Carol Davis, the director of the environmental advocacy group Diné CARE, recalled spending a few days camping near Counselor, New Mexico with other members of the advocacy group a few years ago and feeling sick from the emissions related to oil and gas production. “For me, being in a region where there’s just that air pollution, I seriously was getting headaches, feeling nauseous, and it’s just amazing that people have lived there for so long in an area where they’re exposed to that kind of pollution,” she said, adding that she had a panic attack that night. After researching the health impacts of emissions like methane, she said she realized the symptoms were not unusual. A recent report by the Environmental Defense Fund found that 1.5 billion cubic feet of natural gas, consisting primarily of methane, is released into the atmosphere each year from oil and gas operations on Navajo Nation lands. EDF argues this wastes a valuable commodity leading to the loss of $1.2 million of royalties and taxes to the tribe annually.
No one knows exactly how much methane is released into the atmosphere each year in New Mexico. And with record production in oil and gas for the state of New Mexico, and a governor that wants to transition to clean energy, that’s a big problem. According to EPA data, methane makes up just 10 percent of total greenhouse gas emissions in the U.S.—but it is a particularly potent greenhouse gas, with eighty times the warming power of carbon dioxide. In 2014, the NOAA documented an alarming methane “hotspot” hovering above the Four Corners area. Subsequent research indicated the methane cloud was in fact due to oil and gas production in the region.
The New Mexico Environment Department’s (NMED) Air Quality Bureau will host a hearing on Monday about proposed changes to construction permits for oil and gas facilities. The process kicked off in the summer of 2016, and the public comment period closed at the end of January. According to the department, the general construction permit codifies air protection rules for industry to “streamline the application process and to provide consistency in the oversight process.”
The issue is the latest in a line of moves that environmental groups say reverse protections for people and natural resources. Jon Goldstein, director of regulatory and legislative affairs with the Environmental Defense Fund, said that if finalized, the changes would make New Mexico’s new oil and gas construction permits among the weakest in the United States. “This is especially egregious when you consider the methane hotspot in the San Juan Basin and the importance of that issue in New Mexico,” Goldstein said.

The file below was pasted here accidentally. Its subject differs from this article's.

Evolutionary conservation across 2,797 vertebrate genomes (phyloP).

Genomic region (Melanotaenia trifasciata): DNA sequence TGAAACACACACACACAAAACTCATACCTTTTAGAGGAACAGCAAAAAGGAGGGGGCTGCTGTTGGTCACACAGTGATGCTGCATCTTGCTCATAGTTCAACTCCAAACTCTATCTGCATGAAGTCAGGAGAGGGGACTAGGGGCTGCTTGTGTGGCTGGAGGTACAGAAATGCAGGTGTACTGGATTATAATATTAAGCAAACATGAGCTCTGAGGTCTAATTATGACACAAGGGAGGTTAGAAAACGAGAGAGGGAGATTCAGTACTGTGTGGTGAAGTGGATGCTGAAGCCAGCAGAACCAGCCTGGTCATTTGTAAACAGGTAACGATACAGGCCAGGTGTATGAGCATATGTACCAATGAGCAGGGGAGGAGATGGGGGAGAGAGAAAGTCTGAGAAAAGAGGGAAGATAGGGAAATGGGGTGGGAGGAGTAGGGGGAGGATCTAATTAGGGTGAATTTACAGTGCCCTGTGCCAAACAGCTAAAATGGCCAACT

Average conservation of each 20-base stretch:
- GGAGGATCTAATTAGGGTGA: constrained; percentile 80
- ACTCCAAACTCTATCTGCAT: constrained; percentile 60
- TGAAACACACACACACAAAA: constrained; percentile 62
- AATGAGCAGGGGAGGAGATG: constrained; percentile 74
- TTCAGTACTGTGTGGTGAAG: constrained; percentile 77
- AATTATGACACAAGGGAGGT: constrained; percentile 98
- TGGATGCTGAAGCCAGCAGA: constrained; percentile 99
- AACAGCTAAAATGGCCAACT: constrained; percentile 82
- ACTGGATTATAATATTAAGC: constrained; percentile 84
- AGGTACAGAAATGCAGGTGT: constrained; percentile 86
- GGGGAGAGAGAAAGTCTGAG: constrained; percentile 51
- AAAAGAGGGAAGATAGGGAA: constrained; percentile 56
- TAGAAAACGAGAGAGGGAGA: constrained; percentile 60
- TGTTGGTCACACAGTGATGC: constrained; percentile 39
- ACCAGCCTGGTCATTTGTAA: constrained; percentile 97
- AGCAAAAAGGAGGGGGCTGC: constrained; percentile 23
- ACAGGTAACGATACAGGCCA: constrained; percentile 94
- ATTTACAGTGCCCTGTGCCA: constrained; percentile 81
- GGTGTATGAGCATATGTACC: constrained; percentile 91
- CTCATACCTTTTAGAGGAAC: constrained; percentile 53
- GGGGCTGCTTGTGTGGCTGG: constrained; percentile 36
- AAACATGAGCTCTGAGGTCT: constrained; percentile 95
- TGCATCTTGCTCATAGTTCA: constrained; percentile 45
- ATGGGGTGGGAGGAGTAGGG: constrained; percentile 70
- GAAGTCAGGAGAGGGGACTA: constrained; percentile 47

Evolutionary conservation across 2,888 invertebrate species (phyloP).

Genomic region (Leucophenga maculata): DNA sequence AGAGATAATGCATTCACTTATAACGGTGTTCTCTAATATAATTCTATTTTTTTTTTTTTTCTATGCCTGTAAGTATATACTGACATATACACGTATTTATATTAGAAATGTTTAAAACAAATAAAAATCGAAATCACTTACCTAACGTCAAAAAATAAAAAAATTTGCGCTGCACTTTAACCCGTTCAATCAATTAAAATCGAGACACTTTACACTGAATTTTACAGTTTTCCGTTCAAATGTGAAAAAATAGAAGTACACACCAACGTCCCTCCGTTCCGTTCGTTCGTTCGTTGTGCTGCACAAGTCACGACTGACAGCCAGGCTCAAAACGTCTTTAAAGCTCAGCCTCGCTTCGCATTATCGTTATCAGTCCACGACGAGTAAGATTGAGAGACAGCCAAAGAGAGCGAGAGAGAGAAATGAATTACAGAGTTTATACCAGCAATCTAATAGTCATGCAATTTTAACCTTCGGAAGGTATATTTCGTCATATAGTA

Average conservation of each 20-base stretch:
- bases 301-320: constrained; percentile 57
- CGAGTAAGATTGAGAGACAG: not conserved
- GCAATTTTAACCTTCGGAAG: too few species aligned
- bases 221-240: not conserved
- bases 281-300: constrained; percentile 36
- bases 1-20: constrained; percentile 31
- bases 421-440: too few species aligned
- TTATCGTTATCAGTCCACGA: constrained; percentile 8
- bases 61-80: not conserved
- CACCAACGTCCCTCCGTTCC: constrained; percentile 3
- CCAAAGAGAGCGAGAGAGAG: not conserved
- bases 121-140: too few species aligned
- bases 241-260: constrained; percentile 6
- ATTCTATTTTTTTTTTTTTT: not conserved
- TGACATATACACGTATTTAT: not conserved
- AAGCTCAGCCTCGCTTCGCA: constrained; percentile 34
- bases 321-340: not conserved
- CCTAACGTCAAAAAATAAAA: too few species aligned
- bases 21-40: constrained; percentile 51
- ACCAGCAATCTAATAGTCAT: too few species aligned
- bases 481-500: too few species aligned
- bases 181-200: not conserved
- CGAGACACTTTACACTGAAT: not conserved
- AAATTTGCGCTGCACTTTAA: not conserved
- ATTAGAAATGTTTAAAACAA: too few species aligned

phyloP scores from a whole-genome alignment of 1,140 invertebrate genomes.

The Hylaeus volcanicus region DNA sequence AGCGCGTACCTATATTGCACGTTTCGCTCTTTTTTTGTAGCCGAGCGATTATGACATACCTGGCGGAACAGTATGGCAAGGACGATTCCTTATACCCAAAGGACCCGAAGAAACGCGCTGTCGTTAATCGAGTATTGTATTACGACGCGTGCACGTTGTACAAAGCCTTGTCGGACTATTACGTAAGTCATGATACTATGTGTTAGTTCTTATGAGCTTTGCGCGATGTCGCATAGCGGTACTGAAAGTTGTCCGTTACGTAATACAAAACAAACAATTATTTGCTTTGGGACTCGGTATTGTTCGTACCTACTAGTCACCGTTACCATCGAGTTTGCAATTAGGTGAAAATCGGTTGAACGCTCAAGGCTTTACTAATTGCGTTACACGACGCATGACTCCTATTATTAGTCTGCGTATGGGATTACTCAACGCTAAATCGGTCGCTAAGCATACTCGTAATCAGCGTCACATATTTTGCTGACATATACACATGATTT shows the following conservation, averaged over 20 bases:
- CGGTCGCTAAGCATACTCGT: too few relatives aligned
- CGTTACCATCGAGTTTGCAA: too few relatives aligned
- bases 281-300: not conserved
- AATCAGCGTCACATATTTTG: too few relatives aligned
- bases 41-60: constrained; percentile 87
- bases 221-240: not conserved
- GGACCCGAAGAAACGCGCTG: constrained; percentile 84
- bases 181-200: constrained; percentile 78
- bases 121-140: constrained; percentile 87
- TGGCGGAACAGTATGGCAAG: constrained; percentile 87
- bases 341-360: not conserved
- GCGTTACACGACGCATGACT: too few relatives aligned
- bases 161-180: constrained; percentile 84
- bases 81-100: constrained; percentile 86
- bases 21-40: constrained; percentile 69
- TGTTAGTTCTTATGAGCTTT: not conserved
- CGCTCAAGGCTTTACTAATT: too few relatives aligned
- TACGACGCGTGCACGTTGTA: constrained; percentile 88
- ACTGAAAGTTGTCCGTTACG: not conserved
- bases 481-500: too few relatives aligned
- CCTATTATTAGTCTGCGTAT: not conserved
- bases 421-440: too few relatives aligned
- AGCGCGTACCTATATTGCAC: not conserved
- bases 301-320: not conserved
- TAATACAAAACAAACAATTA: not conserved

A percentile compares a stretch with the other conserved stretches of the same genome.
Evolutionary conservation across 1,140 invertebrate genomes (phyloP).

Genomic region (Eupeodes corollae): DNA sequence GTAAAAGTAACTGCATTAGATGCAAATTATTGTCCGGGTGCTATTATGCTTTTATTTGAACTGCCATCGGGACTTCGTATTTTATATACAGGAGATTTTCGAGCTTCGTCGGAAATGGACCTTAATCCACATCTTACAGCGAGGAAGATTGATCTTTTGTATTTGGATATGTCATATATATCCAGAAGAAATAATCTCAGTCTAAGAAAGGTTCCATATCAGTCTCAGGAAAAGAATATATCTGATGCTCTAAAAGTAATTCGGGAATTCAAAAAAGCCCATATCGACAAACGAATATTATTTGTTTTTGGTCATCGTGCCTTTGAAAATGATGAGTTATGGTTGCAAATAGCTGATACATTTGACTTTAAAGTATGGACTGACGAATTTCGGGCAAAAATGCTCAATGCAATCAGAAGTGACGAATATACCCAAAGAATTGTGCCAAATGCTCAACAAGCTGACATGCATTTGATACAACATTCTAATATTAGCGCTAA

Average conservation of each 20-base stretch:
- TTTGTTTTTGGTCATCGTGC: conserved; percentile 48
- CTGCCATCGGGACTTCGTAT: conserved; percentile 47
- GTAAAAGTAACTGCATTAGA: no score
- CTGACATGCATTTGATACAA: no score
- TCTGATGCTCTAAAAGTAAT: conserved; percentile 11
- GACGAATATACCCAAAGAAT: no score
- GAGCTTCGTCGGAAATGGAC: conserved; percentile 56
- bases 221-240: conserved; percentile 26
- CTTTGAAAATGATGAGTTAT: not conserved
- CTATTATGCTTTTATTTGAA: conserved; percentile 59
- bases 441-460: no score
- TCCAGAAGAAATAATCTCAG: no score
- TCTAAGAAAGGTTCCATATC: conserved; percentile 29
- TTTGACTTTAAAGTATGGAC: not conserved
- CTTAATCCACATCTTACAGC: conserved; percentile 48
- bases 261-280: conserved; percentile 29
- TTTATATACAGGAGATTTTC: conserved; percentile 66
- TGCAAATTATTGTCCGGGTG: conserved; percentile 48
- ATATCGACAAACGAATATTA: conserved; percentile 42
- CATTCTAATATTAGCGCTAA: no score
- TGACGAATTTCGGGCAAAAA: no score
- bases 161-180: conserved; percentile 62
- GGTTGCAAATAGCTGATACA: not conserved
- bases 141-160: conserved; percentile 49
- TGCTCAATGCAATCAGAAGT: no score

In 2014, NASA scientists published their discovery of a methane “hot spot” hovering over New Mexico’s San Juan Basin. The 2,500-square-mile methane cloud is the largest area of elevated methane concentration ever measured in the U.S., and is so big scientists can spot it from space. While some have tried to debate the cause of the hot spot, it is more than mere coincidence that the San Juan Basin is one of the most productive natural gas fields in North America, and that oil and gas development is the leading industrial cause of methane emissions nationally. Manmade methane emissions are an urgent concern for scientists and policy makers since they are responsible for about a quarter of current global warming, which is why Scientists from NASA and NOAA embarked on a series of studies to try to pinpoint the source of New Mexico’s methane cloud. Jon Goldstein is the Director of Regulatory and Legislative Affairs at the Environmental Defense Fund In 2016 NASA researchers concluded that many of the region’s highest-emitting sources were associated with the region’s oil and gas production and distribution infrastructure.
BLANCO, N.M. – Most evenings, the quiet is almost intoxicating. The whoosh of the wind through the junipers, the whinny of horses in their stalls, the raspy squawking of ravens – those are the sounds Don and Jane Schreiber have grown to love on their remote Devil’s Spring Ranch. The views are mesmerizing, too. Long, lonesome ridges of khaki-colored rocks, dome-like outcrops and distant mesas rise from a sea of sage and rabbitbrush. The ranch and surrounding countryside are a surprising setting for an enduring climate change problem: a huge cloud of methane – a potent, heat-trapping gas – that is 10 times larger than the city of Chicago.